Poisoning Prevention Takes Center Stage in Cebu Seminar

by Ellon Labana

With a big banner that says “poisoning prevention is better than cure” as the backdrop, a seminar held on June 22 at the University of Cebu (UC) – Banilad Campus put emphasis on preventive steps to safeguard family members, especially young children, from substances that can cause illness or even death.

Co-organized by the Quezon City-based EcoWaste Coalition and the Cebu-based Philippine Earth Justice Center (PEJC), UC Office of Legal Aid and the UC Law Green Legal Clinic, the seminar drew close to 50 community participants from Cebu, Mandaue, Naga and Talisay Cities. 

Held in observance of the yearly National Poison Prevention Week (NPPW) every last week of June, the seminar raised the awareness of participants about the sources, signs and symptoms of poisoning and its effects on human health, and imparted practical ways of preventing poisoning, especially at home. The theme for this year’s NPPW is “Community and Collaboration: Uniting to Prevent Poisoning.”

Moreover, the seminar discussed the effects of lead on human health, lead paint and dust as a major source of lead exposure among children, and the corresponding efforts of the EcoWaste Coalition to promote policies and measures to prevent and reduce exposure to lead, a potent neurotoxin (a poisonous substance that can damage the nervous system).

Cebu-based Dr. Kathlynn Joy Pañares, a diplomate of the Philippine Pediatrics Society (PPS) and associate member of the Philippine Society of Clinical and Occupational Toxicology (PSCOT), gave an overview of poisoning, which, according to the World Health Organization (WHO), “is a time-dependent emergency and, like infectious diseases, may require a specialist for appropriate diagnosis and treatment.” She reported that based on the surveillance and management of poisoning cases by the poison center at Vicente Sotto Memorial Medical Center (VSMMC), the top five leading causes of poisoning in 2023 were snake bites, pharmaceutical agents, industrial products, household cleaning supplies, and pesticides.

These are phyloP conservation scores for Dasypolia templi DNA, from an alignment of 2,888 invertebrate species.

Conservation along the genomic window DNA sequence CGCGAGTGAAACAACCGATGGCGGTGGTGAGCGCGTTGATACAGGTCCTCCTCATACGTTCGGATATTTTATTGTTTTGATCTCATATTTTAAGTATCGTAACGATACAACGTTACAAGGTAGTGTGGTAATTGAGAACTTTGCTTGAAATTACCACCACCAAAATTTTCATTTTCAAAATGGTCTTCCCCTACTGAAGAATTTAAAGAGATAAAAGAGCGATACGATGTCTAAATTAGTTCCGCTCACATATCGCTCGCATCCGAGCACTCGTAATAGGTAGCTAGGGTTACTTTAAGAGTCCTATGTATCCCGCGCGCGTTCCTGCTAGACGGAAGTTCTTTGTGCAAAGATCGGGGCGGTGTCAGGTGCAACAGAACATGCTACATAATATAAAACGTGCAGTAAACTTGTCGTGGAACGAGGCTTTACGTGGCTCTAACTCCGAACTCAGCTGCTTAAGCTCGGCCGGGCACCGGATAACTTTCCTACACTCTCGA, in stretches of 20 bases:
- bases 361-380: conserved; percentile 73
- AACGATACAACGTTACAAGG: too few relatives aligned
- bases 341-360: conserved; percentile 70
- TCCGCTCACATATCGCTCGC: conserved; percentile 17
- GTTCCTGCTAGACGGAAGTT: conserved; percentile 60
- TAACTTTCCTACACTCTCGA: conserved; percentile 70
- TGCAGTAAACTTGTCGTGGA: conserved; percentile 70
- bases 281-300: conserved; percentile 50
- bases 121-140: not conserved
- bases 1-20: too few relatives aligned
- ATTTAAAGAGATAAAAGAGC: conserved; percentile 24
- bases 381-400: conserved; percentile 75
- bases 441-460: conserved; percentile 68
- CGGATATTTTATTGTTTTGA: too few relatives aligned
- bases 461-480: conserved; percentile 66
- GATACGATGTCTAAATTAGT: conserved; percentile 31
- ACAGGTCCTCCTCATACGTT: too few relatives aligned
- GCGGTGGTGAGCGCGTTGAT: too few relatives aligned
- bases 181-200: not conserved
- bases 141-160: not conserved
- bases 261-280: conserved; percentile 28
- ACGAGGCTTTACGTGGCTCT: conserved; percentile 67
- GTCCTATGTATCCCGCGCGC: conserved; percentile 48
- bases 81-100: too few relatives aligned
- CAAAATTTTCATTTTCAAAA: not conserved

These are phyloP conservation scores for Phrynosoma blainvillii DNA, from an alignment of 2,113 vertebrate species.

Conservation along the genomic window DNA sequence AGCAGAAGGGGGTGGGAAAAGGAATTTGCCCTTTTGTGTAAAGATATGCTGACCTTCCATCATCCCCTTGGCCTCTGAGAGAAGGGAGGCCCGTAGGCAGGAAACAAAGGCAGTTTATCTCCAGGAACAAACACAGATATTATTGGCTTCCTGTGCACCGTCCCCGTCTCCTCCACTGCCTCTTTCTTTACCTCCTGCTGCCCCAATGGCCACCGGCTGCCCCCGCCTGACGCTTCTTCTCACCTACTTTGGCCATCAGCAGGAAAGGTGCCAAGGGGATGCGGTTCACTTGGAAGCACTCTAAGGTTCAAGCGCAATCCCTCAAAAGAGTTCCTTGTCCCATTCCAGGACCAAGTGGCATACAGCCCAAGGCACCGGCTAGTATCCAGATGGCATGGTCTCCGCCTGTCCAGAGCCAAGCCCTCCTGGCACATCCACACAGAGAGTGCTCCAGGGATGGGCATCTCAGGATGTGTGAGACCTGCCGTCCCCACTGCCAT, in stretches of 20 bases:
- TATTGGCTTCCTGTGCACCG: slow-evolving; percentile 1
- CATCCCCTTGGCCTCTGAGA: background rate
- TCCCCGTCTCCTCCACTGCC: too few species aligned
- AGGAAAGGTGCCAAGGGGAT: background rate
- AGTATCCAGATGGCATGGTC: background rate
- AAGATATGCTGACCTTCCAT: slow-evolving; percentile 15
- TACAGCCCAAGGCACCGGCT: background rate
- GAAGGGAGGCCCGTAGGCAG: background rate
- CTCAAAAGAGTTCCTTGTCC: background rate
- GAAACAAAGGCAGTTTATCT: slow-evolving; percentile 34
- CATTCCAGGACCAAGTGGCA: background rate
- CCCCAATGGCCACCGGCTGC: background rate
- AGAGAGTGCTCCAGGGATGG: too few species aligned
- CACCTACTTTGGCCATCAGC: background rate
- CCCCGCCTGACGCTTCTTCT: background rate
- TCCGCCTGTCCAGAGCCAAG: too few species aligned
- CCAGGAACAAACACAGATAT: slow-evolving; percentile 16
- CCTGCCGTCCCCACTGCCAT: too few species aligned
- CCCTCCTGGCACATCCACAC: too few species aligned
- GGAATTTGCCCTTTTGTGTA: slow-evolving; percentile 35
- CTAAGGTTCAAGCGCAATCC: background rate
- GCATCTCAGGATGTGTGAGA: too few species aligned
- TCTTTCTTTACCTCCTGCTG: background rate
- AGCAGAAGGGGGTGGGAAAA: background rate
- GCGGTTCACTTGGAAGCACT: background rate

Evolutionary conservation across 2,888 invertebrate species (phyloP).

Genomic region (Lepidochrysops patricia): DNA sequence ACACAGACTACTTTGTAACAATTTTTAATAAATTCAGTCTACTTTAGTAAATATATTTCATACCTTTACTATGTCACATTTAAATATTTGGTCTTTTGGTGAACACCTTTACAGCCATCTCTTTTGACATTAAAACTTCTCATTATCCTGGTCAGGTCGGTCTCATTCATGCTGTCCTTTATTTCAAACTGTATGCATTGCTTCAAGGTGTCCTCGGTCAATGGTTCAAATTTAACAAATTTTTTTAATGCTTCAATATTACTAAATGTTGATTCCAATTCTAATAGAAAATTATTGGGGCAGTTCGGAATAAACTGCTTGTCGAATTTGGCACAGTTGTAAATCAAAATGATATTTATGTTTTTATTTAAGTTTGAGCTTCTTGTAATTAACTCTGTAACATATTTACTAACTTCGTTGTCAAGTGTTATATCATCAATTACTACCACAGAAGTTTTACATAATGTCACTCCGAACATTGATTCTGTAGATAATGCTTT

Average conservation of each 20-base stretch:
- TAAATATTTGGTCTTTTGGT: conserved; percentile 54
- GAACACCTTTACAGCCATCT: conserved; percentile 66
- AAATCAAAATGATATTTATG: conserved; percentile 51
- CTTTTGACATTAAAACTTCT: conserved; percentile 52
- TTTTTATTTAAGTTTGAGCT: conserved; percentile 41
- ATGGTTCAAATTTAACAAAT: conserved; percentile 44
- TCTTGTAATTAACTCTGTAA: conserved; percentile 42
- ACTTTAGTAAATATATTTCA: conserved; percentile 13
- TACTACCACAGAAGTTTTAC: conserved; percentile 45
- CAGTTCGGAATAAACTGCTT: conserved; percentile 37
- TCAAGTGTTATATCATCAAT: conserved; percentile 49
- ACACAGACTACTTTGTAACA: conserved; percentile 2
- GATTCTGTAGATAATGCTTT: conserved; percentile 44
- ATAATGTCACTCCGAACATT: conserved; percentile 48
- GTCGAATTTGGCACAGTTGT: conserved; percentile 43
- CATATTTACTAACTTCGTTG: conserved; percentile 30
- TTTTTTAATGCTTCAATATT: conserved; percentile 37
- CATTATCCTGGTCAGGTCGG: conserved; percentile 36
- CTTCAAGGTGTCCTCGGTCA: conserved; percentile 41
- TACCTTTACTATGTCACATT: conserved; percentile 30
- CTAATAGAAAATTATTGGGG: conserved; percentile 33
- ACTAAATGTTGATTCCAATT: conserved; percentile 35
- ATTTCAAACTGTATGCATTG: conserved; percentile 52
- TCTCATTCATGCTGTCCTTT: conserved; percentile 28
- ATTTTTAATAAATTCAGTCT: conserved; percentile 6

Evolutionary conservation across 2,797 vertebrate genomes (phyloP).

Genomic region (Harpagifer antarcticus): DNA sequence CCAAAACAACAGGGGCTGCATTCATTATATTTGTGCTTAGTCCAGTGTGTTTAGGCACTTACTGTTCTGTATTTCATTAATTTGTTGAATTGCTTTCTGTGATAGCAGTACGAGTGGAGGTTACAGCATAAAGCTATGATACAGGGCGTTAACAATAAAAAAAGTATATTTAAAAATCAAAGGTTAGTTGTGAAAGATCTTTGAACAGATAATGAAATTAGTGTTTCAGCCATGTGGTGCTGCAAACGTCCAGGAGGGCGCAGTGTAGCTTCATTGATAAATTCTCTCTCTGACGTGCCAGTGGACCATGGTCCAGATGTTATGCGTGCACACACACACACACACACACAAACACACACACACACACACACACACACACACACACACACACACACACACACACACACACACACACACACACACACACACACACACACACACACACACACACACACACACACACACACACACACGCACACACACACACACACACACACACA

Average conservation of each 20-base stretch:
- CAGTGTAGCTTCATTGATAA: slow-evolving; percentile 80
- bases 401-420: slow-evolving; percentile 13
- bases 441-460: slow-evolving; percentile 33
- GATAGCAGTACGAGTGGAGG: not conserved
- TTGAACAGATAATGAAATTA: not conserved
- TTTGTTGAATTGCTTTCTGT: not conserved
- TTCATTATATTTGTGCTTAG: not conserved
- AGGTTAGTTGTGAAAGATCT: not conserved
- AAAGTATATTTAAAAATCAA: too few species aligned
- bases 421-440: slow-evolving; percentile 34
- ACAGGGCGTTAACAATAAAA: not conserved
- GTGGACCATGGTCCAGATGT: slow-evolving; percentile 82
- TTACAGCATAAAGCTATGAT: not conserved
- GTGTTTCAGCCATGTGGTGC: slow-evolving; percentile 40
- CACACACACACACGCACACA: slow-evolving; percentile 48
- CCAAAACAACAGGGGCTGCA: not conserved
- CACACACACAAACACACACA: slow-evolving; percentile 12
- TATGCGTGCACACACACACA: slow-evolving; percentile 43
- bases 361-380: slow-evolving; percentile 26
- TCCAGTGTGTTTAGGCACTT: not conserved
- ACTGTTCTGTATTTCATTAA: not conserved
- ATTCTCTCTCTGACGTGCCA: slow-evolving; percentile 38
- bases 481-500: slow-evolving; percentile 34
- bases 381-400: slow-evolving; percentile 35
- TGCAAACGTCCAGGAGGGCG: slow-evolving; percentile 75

As most poisoning incidents happen in people’s homes, particularly in the kitchen, bathroom and bedroom, Pañares reminded the participants to store all over-the-counter and prescription medicines, health supplements, household cleaning products, personal care and cosmetic products, insecticides and pesticides in their original containers and out of children’s reach, and to contact the VSMMC Poison Control Hotline at 0918-9482623 for poisoning information and advice.

Chemist Jeiel Guarino, Global Lead Paint Elimination Campaigner of the International Pollutants Elimination Network (IPEN), discussed the health effects of lead exposure, which can harm multiple body systems, citing information from a module prepared by the WHO and the Global Alliance to Eliminate Lead Paint. “Health experts say that there is no known level of lead exposure without harmful effects as even low doses of lead causes lifelong, irreversible impacts to a young child.  Therefore, removing lead paint as a source of exposure will have significant health, economic, and societal benefits,” he emphasized.  

Manny Calonzo, EcoWaste Coalition’s Campaigner, highlighted the importance of the DENR-issued Chemical Control Order (CCO) banning lead additives in paint production, which energized the group’s campaign for 1) department-wide policies and local government ordinances directing the mandatory procurement and use of lead safe paints, 2) the promotion of paint manufacturers’ voluntary participation in the third-party Lead Safe Paint® Certification, and the 3) identification and removal from the market of assorted products and accessories laden with lead. “We hope to further our campaign achievements in preventing lead poisoning as this will surely contribute to the fulfillment of the human right to a clean, healthy and sustainable environment.”

Proclamation No. 1777 issued in 2009 called for the annual observance of the NPPW to raise poisoning awareness, promote preventive measures, and encourage collaboration among various stakeholders in order to reduce poisoning cases and deaths in the country.  The DOH and PSCOT are tasked to take the lead in organizing activities to mark the NPPW. (PR)

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